Every province and territory except Prince Edward Island and Yukon saw fewer people usually commuting by car in 2021 than five years earlier. The number of car commuters in Ontario fell by one-fifth (-20.2%) to 3.8 million in May 2021, the largest drop nationally, followed by Alberta (-13.7%).
Almost all of Canada's largest census metropolitan areas (CMAs) saw fewer car commuters on the road, with many located in Ontario. Ottawa–Gatineau (-26.4%) had the largest proportional decline among the CMAs, followed by Toronto (-24.3%), Hamilton (-23.1%) and Kitchener–Cambridge–Waterloo (-21.0%).
Ottawa–Gatineau, along with many neighbouring municipalities—particularly urban ones—had declines of at least 20% in the number of car commuters from 2016 to 2021, while nearby rural municipalities had smaller declines.
Conversely, Winnipeg (-7.6%) reported the smallest decline in car commuters among CMAs with at least 125,000 commuters.
Car commuting is much more prevalent outside Canadian cities because public transit is not often available. In 2021, the decline in car commuting was less pronounced in rural and small-town Canada (-5.7%), compared with Canadian CMAs (-15.8%) and census agglomerations (cities with a population under 100,000) (-7.4%).
Decline in car commuting mainly seen among those working in professional service industries, while front-line workers are more likely to commute by car
The largest drops in car commuting in May 2021, compared with five years earlier, occurred among Canadians working in public administration (-235,000 people, or -28.2%); finance and insurance (-224,000, or -47.8%); professional, scientific and technical services (-224,000, or -32.1%); and educational services (-216,000, or -22.0%). This mirrors an increase in working at home among people in these industries, as it was possible to do at least some work from home in most cases.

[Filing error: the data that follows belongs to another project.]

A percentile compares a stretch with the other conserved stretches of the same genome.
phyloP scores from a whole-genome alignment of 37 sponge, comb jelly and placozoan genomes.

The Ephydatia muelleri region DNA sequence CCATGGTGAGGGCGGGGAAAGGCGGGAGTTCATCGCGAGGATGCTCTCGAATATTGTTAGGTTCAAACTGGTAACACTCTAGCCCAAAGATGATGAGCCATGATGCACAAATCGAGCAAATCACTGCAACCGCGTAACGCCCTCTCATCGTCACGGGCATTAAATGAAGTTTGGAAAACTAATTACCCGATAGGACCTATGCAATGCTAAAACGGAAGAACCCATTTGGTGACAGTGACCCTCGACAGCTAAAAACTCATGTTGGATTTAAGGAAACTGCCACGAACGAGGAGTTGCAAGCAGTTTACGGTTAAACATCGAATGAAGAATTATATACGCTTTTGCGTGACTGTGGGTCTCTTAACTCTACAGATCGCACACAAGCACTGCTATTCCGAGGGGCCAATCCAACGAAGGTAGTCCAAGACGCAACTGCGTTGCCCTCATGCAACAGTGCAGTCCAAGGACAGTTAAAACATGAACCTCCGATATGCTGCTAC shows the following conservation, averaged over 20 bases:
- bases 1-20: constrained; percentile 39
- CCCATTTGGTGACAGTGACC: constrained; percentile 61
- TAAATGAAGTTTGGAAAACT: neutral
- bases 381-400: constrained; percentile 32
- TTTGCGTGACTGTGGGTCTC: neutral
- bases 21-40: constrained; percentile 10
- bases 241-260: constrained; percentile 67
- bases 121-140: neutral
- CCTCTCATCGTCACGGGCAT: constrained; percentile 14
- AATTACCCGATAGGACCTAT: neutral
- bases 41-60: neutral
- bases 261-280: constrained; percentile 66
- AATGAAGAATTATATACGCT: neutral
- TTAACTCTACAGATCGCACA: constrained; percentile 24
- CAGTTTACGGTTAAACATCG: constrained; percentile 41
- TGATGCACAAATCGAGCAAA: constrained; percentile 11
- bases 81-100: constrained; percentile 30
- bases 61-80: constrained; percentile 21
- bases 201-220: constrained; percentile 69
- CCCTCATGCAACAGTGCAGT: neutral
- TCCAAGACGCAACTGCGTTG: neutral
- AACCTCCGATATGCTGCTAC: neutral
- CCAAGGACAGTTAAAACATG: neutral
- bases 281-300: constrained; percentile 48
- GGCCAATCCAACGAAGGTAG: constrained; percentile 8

People working in other industries did not have as much choice to work at home and continued to commute. In 2021, more people working in health care and social assistance (+126,000, or +7.8%), construction (+69,000, or +6.4%), and transportation and warehousing (+20,000, or +2.8%) were commuting by car, compared with five years earlier.
The pandemic led to fewer cars on the road and a faster trip to work in 2021, but commute times for drivers are starting to rise in 2022
With fewer commuters on the road in May 2021, many of those who were commuting by car benefited from shorter commuting times. In 2021, more than 8 in 10 (82.0%) car commuters had a journey to work of 30 minutes or less, up from 78.9% in 2016. In contrast, 18.0% had a commute of more than half an hour, down from 21.1% five years earlier.
On average, car commuters spent 22.8 minutes getting to work in May 2021, down from 24.1 minutes in May 2016. Workers who commuted by car to a usual workplace saw a decline in average commute times of 1.9 minutes (from 22.9 minutes in 2016 to 21.0 minutes in 2021). Among the 2.2 million Canadians with no fixed workplace address—many of whom work in construction and transportation and warehousing—average car commuting times fell by 1.5 minutes, from 32.2 minutes in 2016 to 30.7 minutes in 2021.
Much of Canada's population lives in large cities, and with more people comes more road congestion. However, with fewer commuters on the road in 2021, the average car commute time fell in 16 of Canada's largest CMAs.
Toronto saw the largest decline in average car commuting time (-2.7 minutes), followed by Hamilton and Oshawa (-2.2 minutes each), and St. John's and Ottawa–Gatineau (-2.1 minutes each).
Conversely, average car commute times declined the least in Regina (-0.3 minutes), followed by Barrie (-0.7 minutes). With the greater decline in car commuting time from 2016 to 2021 for Oshawa and Toronto, Barrie had the longest average car commuting time, at 29.6 minutes.
Fewer Canadians face long car commutes in 2021